- Associated Press - Thursday, January 23, 2014

Bombings rock Egyptian capital, killing 5 people and raising fears of spreading militancy

CAIRO (AP) - Three bombings hit high-profile areas around Cairo on Friday, including a suicide car bomber who struck the city’s police headquarters, killing five people in the first major attack on the Egyptian capital as insurgents step up a campaign of violence following the ouster of the Islamist president.

Nobody claimed responsibility for the attacks, but they bore the hallmarks of Islamic extremists who have increasingly targeted police and the military since the July 3 coup against Mohammed Morsi and a fierce crackdown on his supporters led by the Muslim Brotherhood.

The explosions struck as the country was on high alert ahead of the third anniversary of the Jan. 25 start of the 2011 uprising that toppled autocratic leader Hosni Mubarak. Morsi’s supporters had vowed to use the event to gain momentum in their efforts turn to a new momentum to “break the coup.”

Friday’s violence began when a suicide bomber rammed a car into cement blocks surrounding the main Egyptian police headquarters in the heart of Cairo, killing at least four people and sending billows of black smoke into the sky. The blast also tore through nearby buildings, including the renowned Museum of Islamic Art.

Egypt’s antiquities minister, Mohammed Ibrahim, said the explosion badly damaged the facade of the 19th century museum and artifacts inside, including a rare collection of Islamic art objects dating back to 1881. He said the museum, which was recently renovated in a multimillion dollar project, will have to be “rebuilt.”

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Hagel, citing trust and safety implications of nuke ‘personnel failures,’ orders force review

WASHINGTON (AP) - It began with his brief mention last fall of “troubling lapses” in the nuclear force. Weeks later Defense Secretary Chuck Hagel turned up the heat a notch by paying a rare visit to a nuclear missile base. And on Thursday he dropped his bombshell: a demand for quick answers to what ails this most sensitive of military missions.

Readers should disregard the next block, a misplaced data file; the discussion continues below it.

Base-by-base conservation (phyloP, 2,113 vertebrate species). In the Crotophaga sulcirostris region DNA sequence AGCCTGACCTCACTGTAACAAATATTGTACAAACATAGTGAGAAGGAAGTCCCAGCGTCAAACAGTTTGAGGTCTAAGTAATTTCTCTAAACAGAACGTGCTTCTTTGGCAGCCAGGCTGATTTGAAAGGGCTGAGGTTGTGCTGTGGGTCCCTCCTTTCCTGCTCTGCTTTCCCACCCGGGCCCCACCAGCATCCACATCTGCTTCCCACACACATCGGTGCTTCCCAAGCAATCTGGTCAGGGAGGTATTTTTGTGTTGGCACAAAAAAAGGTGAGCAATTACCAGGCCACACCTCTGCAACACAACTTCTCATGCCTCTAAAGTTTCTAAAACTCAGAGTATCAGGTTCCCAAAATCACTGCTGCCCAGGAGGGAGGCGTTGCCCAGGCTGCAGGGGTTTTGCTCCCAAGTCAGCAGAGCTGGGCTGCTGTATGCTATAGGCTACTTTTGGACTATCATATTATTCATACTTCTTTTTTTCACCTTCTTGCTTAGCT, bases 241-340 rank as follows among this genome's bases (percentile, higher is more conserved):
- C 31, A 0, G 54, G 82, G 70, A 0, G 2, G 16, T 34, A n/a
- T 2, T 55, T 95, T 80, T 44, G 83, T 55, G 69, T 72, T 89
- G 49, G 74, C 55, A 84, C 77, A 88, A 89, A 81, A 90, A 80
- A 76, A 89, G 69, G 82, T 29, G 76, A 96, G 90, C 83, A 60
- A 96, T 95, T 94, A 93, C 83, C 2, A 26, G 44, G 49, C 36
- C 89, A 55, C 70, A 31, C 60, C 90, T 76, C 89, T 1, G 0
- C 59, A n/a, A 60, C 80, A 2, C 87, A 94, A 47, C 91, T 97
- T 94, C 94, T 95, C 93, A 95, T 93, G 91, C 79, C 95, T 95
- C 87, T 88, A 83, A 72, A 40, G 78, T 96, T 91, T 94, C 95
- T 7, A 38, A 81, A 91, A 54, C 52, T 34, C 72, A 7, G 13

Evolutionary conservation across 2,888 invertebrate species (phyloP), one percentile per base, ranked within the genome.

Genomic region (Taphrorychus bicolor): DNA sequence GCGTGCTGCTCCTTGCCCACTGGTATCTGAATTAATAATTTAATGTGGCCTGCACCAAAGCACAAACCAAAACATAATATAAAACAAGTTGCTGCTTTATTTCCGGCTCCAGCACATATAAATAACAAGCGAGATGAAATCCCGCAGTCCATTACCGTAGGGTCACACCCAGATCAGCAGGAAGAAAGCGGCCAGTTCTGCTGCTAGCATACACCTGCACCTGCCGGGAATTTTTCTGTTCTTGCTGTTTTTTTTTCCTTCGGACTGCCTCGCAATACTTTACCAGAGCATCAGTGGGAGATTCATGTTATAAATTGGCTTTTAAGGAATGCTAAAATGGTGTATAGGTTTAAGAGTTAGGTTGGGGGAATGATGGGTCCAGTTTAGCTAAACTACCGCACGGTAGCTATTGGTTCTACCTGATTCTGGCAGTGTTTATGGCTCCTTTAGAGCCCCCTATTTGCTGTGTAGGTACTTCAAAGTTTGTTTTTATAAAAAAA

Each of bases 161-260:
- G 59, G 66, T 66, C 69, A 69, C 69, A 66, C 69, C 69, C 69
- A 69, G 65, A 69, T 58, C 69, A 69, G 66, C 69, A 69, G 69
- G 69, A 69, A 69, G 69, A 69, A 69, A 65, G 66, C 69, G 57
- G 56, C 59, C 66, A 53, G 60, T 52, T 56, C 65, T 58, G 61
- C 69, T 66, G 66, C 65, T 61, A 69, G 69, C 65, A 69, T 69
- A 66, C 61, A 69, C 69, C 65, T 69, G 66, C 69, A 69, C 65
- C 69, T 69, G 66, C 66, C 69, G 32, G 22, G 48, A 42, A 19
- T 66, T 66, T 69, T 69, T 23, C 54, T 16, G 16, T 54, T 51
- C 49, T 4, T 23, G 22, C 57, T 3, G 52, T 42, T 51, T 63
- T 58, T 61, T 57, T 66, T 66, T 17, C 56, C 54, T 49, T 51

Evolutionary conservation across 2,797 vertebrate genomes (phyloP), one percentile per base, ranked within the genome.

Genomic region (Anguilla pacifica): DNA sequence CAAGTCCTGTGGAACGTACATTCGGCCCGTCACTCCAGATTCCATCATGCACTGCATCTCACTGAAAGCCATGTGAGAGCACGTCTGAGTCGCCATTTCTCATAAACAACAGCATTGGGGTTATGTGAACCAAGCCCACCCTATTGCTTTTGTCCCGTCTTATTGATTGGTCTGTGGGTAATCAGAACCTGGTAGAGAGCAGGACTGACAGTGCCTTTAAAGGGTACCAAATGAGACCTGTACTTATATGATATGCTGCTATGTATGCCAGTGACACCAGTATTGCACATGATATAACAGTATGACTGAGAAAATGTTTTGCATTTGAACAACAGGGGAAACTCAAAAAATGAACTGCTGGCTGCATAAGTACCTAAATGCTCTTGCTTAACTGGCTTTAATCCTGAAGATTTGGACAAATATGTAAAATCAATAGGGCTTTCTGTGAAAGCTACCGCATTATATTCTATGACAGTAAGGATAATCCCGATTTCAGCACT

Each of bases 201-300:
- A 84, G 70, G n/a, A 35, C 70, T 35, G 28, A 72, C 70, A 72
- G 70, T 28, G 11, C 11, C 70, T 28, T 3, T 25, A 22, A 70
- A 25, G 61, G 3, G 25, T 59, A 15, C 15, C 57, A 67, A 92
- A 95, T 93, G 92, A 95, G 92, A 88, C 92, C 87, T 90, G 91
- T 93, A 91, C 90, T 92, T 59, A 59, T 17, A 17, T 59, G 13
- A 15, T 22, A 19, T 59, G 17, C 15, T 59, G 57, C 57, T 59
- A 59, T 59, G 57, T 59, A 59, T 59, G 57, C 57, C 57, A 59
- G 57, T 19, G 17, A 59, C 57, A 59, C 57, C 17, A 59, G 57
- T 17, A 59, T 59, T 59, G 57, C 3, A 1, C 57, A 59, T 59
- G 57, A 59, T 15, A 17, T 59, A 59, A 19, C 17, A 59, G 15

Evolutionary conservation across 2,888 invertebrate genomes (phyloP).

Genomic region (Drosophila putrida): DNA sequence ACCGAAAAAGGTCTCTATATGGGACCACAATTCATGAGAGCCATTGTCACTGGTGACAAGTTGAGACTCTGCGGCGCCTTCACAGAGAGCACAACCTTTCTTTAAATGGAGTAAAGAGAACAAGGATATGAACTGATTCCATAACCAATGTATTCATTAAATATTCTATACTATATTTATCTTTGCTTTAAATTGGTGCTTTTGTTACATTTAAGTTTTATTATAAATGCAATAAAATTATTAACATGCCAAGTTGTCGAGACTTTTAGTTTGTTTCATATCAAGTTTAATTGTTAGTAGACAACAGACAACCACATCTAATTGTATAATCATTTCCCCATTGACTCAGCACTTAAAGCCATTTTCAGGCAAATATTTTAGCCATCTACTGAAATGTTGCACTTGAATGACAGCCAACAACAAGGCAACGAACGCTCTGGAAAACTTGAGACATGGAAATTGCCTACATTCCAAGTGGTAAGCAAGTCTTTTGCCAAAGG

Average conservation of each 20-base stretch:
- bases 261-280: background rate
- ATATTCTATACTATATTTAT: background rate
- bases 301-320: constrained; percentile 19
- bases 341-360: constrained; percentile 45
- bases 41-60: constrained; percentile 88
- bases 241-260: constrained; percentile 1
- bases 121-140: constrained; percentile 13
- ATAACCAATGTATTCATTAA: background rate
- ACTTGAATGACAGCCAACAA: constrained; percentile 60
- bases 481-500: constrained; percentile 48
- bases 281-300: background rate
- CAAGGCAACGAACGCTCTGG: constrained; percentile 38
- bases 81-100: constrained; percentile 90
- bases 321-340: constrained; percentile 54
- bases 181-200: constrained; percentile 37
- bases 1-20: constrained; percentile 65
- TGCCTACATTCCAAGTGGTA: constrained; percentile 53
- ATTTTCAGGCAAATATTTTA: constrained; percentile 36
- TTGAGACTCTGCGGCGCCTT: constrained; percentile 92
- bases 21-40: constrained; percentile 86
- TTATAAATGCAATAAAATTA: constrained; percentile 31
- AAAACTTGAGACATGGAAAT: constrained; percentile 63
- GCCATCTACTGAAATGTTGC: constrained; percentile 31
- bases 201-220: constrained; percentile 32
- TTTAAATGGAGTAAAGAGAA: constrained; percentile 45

“Personnel failures within this force threaten to jeopardize the trust the American people have placed in us to keep our nuclear weapons safe and secure,” Hagel wrote in unusually pointed language to a dozen top officials.

Hagel ordered immediate actions to define the depth of trouble inside the nuclear force, particularly the Air Force’s intercontinental ballistic missile force, which has been rocked by disclosures about security lapses, poor discipline, weak morale and other problems that raise questions about nuclear security.

It amounted to the most significant expression of high-level Pentagon concern about the nuclear force since 2008, when then-Defense Secretary Robert Gates fired the top uniformed and civilian officials in the Air Force following a series of mistakes that included a cross-country flight by a B-52 bomber that mistakenly had been armed with nuclear-tipped cruise missiles.

The U.S. is reducing the size, and seeking to limit the role, of its nuclear arsenal, but it remains a central feature of national security policy. The weapons are an enormous responsibility for the military, not just to operate them properly but also to ensure they are safe and secure. Critics question whether it is worth the cost.

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No face-to-face meeting in Syrian peace talks proves disappointment

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